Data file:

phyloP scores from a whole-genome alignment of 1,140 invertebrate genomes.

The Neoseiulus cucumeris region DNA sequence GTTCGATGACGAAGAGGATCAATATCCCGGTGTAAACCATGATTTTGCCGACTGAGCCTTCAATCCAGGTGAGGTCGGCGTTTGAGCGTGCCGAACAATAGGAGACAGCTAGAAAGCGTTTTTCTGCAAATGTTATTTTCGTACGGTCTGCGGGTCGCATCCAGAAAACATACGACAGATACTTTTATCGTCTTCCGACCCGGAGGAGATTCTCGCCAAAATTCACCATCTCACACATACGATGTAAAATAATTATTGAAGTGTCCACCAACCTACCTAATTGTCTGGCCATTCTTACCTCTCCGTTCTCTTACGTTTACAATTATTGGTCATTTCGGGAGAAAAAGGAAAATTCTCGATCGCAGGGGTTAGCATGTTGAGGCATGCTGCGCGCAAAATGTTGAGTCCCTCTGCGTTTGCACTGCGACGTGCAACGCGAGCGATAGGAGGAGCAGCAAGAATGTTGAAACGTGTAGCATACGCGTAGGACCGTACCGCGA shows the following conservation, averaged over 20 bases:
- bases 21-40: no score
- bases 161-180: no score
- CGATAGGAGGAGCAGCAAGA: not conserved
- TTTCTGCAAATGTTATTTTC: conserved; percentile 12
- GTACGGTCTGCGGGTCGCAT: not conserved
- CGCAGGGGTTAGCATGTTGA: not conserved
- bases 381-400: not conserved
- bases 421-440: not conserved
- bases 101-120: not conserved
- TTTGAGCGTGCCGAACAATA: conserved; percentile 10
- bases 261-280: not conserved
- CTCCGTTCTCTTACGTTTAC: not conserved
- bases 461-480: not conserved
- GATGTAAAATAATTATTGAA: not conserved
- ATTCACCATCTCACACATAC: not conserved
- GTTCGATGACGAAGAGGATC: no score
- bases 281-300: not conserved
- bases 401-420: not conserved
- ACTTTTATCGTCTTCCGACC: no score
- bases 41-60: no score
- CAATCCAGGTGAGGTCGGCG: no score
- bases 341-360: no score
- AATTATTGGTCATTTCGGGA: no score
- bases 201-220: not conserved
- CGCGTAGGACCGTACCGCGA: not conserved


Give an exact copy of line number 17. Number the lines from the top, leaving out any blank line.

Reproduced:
- ATTCACCATCTCACACATAC: not conserved